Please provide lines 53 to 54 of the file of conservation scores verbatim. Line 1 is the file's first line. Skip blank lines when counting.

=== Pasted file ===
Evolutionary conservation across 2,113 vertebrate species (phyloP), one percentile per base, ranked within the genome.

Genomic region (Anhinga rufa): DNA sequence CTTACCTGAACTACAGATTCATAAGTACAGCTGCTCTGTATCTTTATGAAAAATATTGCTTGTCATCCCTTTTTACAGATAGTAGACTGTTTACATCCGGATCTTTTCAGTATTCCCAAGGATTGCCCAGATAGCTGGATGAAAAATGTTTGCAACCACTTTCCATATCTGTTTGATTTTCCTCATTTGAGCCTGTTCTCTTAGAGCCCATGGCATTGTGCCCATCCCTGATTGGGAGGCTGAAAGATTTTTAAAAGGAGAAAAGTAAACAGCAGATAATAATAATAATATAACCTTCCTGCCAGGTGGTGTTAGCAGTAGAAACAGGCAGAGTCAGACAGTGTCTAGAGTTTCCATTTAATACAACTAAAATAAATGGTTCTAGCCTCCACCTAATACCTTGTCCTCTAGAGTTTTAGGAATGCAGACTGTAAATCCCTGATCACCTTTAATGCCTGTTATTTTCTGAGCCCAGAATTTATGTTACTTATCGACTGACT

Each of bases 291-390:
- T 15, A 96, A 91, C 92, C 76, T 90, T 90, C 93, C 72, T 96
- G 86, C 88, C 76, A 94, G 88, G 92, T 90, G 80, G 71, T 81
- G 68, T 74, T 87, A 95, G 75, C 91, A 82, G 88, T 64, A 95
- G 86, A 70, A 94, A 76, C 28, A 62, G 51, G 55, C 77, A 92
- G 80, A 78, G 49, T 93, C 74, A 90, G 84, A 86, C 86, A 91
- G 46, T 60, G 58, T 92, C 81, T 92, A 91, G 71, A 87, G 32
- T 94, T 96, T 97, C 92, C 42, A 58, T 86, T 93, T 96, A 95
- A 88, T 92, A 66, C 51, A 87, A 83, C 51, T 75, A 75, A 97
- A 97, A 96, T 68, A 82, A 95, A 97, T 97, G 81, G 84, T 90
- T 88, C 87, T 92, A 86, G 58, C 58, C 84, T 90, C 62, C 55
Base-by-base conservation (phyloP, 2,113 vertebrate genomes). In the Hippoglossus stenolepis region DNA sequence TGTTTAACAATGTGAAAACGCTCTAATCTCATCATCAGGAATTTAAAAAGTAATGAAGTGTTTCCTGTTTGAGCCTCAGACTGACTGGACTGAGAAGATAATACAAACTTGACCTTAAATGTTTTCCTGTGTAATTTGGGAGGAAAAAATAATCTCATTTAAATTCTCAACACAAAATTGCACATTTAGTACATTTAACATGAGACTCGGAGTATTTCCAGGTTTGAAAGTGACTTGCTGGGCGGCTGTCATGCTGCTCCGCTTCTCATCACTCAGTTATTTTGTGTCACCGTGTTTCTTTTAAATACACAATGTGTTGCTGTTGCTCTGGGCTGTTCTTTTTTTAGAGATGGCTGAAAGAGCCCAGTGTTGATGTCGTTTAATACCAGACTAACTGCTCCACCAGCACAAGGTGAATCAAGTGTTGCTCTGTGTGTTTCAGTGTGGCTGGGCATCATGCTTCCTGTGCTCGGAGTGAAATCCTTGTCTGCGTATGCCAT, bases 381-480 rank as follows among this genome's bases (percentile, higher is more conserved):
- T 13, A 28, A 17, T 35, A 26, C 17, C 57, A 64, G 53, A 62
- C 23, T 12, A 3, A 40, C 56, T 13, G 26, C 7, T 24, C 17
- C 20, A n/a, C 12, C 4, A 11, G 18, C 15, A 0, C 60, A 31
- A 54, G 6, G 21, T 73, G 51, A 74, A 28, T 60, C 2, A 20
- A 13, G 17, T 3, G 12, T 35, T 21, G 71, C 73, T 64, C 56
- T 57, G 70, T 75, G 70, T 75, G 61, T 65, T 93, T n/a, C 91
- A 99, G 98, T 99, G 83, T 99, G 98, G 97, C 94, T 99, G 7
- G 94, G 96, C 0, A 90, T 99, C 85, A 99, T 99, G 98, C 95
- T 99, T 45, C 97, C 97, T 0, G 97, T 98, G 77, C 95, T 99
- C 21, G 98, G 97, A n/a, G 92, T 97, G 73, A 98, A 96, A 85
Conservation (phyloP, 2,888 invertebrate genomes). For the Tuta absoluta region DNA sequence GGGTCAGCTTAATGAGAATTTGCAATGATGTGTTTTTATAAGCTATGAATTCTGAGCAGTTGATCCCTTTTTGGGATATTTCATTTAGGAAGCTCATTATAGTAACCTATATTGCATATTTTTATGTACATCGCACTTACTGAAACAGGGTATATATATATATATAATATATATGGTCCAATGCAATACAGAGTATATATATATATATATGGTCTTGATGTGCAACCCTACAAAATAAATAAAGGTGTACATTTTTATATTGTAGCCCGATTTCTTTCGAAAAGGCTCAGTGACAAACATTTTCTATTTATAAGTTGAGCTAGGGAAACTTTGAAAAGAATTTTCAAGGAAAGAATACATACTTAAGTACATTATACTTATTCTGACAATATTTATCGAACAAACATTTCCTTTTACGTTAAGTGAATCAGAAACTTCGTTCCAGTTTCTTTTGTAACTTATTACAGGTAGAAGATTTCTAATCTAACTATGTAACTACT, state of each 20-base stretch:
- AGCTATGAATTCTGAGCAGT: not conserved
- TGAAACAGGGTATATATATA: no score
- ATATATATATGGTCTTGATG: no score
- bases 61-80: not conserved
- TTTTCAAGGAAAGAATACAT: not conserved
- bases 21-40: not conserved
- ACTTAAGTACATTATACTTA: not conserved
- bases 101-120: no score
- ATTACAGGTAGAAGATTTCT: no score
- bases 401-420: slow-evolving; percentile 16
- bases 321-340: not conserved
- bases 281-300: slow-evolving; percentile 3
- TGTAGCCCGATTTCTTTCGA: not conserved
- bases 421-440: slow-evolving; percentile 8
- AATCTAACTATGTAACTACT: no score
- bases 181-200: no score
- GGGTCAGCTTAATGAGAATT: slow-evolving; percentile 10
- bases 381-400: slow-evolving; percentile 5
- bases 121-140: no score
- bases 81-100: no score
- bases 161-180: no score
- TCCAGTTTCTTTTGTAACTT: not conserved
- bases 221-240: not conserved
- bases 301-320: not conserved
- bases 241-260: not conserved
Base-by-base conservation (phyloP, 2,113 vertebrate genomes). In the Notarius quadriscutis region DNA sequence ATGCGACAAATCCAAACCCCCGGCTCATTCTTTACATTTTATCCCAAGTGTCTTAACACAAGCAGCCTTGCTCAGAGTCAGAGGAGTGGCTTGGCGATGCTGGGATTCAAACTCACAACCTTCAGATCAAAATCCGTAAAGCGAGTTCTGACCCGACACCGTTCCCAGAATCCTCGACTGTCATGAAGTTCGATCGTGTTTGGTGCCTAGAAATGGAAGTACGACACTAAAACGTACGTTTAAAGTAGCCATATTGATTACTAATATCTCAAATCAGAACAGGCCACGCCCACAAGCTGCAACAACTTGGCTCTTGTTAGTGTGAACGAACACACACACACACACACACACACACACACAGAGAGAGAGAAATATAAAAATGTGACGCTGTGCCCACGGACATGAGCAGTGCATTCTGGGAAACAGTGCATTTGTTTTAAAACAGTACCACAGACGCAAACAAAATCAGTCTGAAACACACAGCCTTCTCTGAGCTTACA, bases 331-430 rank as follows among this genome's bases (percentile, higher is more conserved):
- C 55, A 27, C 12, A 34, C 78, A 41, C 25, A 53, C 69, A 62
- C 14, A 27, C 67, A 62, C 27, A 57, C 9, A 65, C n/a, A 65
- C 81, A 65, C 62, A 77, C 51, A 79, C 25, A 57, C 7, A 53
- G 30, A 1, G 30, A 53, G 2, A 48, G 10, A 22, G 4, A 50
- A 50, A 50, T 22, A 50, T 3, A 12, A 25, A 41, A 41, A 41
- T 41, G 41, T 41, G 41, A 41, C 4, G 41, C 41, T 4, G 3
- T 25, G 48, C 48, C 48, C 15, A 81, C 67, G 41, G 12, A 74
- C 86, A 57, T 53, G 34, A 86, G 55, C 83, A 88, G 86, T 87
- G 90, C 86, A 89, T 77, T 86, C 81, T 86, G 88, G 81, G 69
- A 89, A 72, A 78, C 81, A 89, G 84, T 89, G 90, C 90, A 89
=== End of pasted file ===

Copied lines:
- C 14, A 27, C 67, A 62, C 27, A 57, C 9, A 65, C n/a, A 65
- C 81, A 65, C 62, A 77, C 51, A 79, C 25, A 57, C 7, A 53